Confocal Microscopy

1. Point-scanning LSCM

There are many advantages of fluorescence microscopy, which makes it ubiquitous, and merely three disadvantages:

  • Blurring,
  • Bleed-through and
  • Bleaching

The principal disadvantage is blurring, whereby out-of-focus signal from thick self-luminous cells and tissues stained throughout with fluorescent stains and markers, significantly reduces the signal-to-noise ratio and makes collecting a sharp in-focus image difficult or impossible.

The confocal microscope is so called because the illumination pinhole, the plane of focus within the specimen and the detector pinhole are all situated at conjugate focal planes (see the ray diagram).

By restricting the illumination to a pinhole, rather than illuminating the entire field of view at once it becomes possible to build up a blur-free image in three dimensions.The entire image is built up point by point in each frame, like reading words in lines along a page of script, and down each line on the page. Each frame (i.e. page) corresponds to a plane in the z-axis. These sections through the cell or tissue slice can be collected non-invasively.

It is not necessary to physically slice up the specimen to reconstruct it in three dimensions. Because light is used to image each ‘optical section’, these will be in perfect register and so can be reconstructed into a three-dimensional model with ease. A computer is used to control the sequential scanning of the sample, building up the image point-by-point for display onto a video monitor. This is very versatile: an entire Z-stack can be collected in focus throughout; single ‘optical sections’ can be collected and 3-D projections of cells and tissues examined.

A typical 2-D frame scan representing a single optical slice within the thickness of tissue may consist of 512 lines each comprised of 512 points, that is: 262,144 points overall which are represented as digitised pixels. In order to scan this 2-D frame in 1-2 seconds, the laser must dwell over each point – and have the emitted signal detected – in about 5 microseconds. A photo-multiplier tube (PMT) is used to enhance the weak signal and read it very rapidly; PMTs are very sensitive, but have a low quantum efficiency (QE) of converting the photons of the emitted fluorescent signal into photo-electrons. The PMT is therefore fast, much faster than the charged-coupled device (CCD) cameras employed elsewhere in microscopy and photography. It is rather like speed-reading the words on the page, and missing several in haste. However, speed in detection comes at the price of efficiency: a PMT has a QE of 12-15% at best, and so only detects 1 in every 7 or 8 photons of fluorescent signal.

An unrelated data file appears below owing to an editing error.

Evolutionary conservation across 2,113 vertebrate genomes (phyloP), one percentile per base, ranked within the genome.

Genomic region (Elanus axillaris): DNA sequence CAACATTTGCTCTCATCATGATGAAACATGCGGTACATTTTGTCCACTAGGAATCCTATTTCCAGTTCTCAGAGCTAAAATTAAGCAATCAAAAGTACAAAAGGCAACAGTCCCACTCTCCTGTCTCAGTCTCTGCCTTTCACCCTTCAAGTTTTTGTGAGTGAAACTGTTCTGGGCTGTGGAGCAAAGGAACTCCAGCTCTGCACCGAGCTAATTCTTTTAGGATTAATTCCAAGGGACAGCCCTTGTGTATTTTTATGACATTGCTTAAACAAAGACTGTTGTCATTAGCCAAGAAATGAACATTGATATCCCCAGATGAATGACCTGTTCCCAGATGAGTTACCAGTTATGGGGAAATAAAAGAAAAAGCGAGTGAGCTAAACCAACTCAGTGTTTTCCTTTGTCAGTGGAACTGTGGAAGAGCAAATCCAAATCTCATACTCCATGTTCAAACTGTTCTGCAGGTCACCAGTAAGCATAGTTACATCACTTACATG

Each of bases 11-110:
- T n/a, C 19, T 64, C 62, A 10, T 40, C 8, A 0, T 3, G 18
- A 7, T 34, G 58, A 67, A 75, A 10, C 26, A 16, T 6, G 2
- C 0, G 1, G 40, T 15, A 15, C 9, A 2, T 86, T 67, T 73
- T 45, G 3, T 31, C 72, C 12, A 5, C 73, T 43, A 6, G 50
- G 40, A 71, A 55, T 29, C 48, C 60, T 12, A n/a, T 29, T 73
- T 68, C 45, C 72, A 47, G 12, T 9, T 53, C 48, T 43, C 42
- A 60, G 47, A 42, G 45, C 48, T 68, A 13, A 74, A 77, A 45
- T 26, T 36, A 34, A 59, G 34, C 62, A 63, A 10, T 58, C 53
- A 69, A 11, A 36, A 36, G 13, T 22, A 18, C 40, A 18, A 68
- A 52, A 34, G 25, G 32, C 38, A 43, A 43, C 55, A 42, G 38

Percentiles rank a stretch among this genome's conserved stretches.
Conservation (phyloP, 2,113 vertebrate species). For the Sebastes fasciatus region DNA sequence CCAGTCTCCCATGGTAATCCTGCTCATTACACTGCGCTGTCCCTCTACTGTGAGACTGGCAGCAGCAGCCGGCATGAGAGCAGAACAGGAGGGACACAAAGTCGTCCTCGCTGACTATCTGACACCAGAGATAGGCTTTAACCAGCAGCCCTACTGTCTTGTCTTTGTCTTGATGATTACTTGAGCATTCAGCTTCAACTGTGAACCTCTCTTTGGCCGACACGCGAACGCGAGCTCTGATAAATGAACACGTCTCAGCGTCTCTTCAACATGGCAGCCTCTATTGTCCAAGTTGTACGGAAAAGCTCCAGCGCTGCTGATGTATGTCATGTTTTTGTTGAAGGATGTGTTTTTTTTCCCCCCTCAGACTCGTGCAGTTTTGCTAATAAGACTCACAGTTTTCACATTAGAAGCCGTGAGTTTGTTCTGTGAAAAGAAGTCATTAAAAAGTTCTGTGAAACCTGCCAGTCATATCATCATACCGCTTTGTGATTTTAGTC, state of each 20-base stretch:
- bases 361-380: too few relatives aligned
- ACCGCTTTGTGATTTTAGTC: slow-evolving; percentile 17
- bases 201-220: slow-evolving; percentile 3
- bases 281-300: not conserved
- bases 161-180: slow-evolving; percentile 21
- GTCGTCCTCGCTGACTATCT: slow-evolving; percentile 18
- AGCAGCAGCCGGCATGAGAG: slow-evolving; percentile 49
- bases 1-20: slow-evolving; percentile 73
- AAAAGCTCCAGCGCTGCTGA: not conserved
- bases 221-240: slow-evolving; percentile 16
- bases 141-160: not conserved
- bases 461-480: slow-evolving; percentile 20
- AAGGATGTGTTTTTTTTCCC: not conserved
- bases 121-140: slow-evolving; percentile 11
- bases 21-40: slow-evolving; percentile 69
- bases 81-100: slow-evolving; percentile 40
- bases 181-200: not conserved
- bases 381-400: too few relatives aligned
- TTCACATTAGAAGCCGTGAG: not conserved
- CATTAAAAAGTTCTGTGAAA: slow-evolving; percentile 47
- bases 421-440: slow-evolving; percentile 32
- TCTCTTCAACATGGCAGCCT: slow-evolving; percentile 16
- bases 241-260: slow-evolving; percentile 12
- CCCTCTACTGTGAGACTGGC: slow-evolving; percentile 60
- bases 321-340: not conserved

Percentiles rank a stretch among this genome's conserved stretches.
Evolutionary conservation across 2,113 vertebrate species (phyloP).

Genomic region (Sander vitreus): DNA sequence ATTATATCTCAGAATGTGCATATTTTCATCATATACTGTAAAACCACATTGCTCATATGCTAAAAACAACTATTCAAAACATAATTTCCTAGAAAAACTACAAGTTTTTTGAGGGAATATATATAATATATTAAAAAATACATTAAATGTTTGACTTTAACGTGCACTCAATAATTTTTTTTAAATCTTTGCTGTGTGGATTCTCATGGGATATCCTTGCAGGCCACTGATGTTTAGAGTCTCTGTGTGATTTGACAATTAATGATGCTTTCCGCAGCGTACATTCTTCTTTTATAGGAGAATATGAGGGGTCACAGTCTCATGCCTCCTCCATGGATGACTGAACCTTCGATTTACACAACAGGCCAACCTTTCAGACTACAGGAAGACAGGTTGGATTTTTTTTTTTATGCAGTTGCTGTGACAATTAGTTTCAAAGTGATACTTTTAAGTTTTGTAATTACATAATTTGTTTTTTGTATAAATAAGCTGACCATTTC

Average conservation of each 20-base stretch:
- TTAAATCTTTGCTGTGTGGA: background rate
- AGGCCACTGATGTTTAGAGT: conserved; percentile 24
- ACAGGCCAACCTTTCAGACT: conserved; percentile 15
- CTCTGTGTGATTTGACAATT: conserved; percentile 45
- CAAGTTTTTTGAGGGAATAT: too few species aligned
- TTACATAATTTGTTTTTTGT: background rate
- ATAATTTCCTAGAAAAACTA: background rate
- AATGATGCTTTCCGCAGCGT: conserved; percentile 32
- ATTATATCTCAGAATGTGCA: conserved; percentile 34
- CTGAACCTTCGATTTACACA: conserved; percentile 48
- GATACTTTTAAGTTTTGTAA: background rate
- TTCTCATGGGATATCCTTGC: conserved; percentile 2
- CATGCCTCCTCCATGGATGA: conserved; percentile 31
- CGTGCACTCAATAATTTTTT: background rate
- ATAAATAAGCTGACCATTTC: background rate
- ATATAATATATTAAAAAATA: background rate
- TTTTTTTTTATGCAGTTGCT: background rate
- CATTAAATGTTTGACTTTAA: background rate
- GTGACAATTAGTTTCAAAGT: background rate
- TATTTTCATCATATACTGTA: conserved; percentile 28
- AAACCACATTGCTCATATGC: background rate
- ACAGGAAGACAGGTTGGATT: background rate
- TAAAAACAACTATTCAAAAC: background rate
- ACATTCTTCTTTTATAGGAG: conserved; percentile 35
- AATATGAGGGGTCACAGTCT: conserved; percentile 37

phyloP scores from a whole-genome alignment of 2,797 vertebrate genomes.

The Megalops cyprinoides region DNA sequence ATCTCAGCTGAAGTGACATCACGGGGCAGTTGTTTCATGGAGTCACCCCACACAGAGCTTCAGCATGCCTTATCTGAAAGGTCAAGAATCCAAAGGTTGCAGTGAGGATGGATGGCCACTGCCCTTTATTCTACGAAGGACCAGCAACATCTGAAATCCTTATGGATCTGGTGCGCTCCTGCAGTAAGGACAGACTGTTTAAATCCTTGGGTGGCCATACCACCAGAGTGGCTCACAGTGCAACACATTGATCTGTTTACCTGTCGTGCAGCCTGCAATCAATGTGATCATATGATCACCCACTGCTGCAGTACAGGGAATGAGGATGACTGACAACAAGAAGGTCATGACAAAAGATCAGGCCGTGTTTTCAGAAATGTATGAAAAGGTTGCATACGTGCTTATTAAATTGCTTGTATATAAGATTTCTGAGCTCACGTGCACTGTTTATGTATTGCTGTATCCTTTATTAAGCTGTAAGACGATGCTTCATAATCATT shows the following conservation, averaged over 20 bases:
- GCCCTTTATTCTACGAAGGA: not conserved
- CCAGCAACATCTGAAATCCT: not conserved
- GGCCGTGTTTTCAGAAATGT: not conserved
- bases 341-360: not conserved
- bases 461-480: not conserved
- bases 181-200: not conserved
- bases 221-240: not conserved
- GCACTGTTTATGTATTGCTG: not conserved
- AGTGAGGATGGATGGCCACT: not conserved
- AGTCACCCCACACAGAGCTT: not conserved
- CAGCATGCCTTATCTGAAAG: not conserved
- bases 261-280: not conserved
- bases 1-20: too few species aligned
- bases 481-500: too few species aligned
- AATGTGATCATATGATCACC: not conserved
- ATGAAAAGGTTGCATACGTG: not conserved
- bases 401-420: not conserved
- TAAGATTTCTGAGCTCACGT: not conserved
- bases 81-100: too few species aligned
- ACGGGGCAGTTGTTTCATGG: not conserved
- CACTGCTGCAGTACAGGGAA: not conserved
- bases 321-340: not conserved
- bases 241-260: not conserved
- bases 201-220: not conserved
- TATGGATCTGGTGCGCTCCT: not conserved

Wide-field microscope images are much less noisy for three reasons:

(a) First, illumination is delivered in parallel to all regions of the sample simultaneously, eliminating pixel-to-pixel differences in delivered illumination.
(b) Second, the CCD has ≈ 5-fold higher detection efficiency than the photomultiplier tubes of the laser-scanning confocal microscope, increasing the number of detected photons by 5-fold, thus reducing the Poisson shot noise by a factor of 2.24 for the same total illumination.
(c) Thirdly, the CCD read-out electronics add less noise to the signal than the LSCM electronic circuitry. There are sources of noise in LSCM:  (i) the gas lasers themselves, (ii) the LSCM detector electronics, and (iii) the fiber optic coupling of laser to microscope.

Because the confocal point-scanner illuminates the sample point by point and detects the descanned signal point by point through the cofocal pinhole, in order to collect sufficient signal it normally cannot scan faster than about 1-2 frames per second. It is therefore important that samples for confocal microscopy should be well-stained. The point-scanning confocal is best suited to collecting images from relatively thick (20-100 mm) well-stained cells and tissue slices.